The Half Blood Prince



The movie event of the Summer was not disappointing, albeit Harry Potter and the Half Blood Prince didn’t blow me away, either. A solid movie adaptation of the transitional novel between the two best books in the series, the film did everything it was supposed to do, despite leaving out a good deal of the memories of Tom Riddle shared in the book.

We’ll start with the best parts of the movie. To begin with, the film, surprisingly, did a better job in depicting Snape’s double agent duplicity. While I walked away from the reading of the book with feelings of anger and certainty in regards to the character of Snape, I left the theater with a more appropriate mix of feelings, confusion and contemplation. Snape’s allegiance is never defined and that is how it should be. The book drew too much of a line (while possibly and incorrect one) in the sand.


Besides my appreciation of the portrayal of Snape, there were a few other things done extremely well in this film. The budding romance between Harry and Ginny is filled with all of the appropriately awkward moments. The angst and frustration underlying the Ron and Hermoine situation continues to present itself appropriately, as well. The coming of age pieces to this film as so important to the development of the characters; thankfully, all of this is done very well. In addition to this, the film does a great job with the conflicted nature of Draco Malfoy’s inner struggle throughout the story. He isolates himself and loses himself in his task, eventually breaking down and revealing his true inability to become fully evil. One could argue that Malfoy is the most interesting character in the film, despite his infrequent screen time and even less frequent dialogue.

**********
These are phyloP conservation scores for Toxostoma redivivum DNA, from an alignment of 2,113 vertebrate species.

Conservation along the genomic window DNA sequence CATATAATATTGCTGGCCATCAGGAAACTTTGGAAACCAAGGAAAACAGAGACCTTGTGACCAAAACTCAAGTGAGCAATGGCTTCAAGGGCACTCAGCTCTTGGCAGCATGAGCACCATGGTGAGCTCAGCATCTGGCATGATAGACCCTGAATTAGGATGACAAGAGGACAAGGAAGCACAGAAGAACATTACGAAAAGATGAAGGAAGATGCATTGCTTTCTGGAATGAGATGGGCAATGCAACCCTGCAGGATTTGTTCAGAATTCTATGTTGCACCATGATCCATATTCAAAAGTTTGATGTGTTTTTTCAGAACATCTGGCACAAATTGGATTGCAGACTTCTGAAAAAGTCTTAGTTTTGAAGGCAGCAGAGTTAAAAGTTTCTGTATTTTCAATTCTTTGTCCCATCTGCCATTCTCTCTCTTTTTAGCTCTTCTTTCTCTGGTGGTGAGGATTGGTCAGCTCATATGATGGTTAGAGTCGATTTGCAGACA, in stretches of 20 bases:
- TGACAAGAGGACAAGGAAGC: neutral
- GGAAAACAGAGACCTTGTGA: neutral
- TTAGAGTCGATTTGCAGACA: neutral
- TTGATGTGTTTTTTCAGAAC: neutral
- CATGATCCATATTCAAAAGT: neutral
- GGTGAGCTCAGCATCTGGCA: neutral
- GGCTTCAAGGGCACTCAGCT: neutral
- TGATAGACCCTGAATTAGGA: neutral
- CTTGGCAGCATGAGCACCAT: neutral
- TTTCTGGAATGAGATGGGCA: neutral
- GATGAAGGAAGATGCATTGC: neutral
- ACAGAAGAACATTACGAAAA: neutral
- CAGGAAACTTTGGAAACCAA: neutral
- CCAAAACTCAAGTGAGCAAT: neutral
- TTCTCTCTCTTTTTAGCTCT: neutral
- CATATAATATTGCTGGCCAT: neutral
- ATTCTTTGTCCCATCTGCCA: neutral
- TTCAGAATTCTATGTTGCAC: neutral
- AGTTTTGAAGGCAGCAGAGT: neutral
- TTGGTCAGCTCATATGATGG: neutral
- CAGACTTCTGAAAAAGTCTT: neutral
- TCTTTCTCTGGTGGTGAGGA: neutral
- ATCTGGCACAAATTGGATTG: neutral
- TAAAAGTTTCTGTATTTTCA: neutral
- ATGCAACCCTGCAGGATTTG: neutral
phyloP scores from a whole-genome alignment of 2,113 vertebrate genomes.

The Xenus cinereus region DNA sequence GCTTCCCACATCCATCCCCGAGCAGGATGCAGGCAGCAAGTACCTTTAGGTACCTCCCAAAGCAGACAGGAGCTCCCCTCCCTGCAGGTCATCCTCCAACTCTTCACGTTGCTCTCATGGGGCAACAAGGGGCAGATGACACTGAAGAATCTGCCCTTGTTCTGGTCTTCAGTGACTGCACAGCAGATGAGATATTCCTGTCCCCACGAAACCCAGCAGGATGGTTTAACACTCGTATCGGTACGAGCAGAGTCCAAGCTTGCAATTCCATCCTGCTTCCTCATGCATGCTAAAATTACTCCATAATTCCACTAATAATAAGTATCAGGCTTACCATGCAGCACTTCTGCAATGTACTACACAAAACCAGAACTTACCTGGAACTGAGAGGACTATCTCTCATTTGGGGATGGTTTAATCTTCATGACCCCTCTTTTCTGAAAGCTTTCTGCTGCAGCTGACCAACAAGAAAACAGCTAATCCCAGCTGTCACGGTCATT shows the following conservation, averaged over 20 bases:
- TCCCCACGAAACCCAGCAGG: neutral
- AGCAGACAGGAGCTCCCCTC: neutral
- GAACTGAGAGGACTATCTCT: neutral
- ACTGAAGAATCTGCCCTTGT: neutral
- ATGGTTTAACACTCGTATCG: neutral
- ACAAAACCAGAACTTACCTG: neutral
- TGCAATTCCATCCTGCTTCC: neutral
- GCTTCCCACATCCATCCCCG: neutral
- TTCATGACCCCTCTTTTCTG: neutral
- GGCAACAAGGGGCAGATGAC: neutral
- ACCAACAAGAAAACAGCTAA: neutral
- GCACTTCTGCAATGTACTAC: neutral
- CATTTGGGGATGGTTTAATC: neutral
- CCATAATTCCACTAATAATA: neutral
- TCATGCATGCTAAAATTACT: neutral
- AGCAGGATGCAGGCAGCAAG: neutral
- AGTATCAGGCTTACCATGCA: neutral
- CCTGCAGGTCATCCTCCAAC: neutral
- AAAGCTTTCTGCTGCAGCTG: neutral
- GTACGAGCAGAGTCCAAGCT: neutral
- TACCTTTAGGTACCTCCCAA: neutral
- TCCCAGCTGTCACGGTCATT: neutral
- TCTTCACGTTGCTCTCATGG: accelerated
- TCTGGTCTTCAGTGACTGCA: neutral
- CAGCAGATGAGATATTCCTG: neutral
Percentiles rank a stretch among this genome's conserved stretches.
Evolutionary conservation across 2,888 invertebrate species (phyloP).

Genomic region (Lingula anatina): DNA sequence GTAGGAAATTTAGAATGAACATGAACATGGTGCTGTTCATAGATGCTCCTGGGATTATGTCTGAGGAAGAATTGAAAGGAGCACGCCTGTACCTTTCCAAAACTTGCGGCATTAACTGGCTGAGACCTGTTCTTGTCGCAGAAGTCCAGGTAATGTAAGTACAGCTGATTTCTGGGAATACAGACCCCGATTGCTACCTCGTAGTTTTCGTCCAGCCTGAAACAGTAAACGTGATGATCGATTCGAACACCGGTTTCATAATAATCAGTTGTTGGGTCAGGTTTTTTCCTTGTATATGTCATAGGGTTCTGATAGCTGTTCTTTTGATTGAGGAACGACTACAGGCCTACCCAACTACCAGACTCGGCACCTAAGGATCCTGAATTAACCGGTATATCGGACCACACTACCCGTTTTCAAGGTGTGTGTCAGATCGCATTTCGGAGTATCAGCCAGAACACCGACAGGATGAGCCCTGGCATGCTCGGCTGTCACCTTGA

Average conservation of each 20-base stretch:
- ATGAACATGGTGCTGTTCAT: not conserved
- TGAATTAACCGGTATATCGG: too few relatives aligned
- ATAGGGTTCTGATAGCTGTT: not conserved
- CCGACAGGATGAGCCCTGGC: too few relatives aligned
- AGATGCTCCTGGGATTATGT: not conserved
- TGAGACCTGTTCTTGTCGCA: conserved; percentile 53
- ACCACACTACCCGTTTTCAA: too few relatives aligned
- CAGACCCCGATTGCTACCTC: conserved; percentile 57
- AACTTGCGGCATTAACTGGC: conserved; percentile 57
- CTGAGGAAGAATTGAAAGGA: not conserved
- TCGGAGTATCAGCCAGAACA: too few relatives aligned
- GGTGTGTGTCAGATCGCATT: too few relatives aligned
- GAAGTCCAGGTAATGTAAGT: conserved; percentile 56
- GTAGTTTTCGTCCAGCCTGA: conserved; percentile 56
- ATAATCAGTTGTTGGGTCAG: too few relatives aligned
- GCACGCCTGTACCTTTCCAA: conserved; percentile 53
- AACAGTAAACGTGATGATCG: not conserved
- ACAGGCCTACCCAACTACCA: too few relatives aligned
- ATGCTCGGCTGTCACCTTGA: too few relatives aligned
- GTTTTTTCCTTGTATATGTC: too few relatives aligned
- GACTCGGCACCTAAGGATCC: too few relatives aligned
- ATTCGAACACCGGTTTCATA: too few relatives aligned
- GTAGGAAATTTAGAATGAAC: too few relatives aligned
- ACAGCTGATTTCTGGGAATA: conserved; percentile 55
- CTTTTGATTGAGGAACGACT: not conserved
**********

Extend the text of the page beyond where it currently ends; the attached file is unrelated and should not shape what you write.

While I began with my favorite parts of the movie, I won’t go to the logical next step of highlighting what I don’t like about the film… because honestly, there isn’t much. The biggest issues here are slow moving plot points and a plot that is primarily a transitional piece of the overall tale. This is not the film’s fault, as the book is just that… the transition between the reintroduction of Voldemort into wizarding society in Order of the Phoenix and the journey that begins early in the final book. While extremely important things happen in The Half Blood Prince, the action is lacking. Relationships and character development play a much more important role than any type of action. This is common to both the book and film.

Overall, I loved the movie, but it’s not my favorite. I’d place it third, behind Order of the Phoenix and Prisoner of Azkaban, which still leaves it in great company. I tried to avoid too much in the way of spoilers and thus, this review is less than comprehensive to say the least. What I want to shine through here is simple… the film is what it should be, another enjoyable Potter film. While I wish more memories of Riddle had been shared, I see where the film had little chance to include much more than the few they did. I look forward to rereading this book and the final book after having seen this movie and I intend to purchase the film the day it’s released on DVD, but I doubt I’ll head back out and see the IMAX experience after having seen the film in the theater once. A good, but not great film, but a necessary one to set up two films based on one of the best books I’ve ever reading. I’ll counting down until the first installment of Deathly Hallows hits theaters worldwide.

~ by thepaintedman on July 21, 2009.

One Response to “The Half Blood Prince”

  1. This is one of the best reviews i have seen for this movie! You captured a lot of my favorite parts and my frustrations. I would add that I didn’t like the change to the scene at the Weasley’s at Christmas time. That leaves a few holes as to how the next movie will start. Great review for a good movie. Might be number two on my top potter list, behind The Order of the Pheonix.

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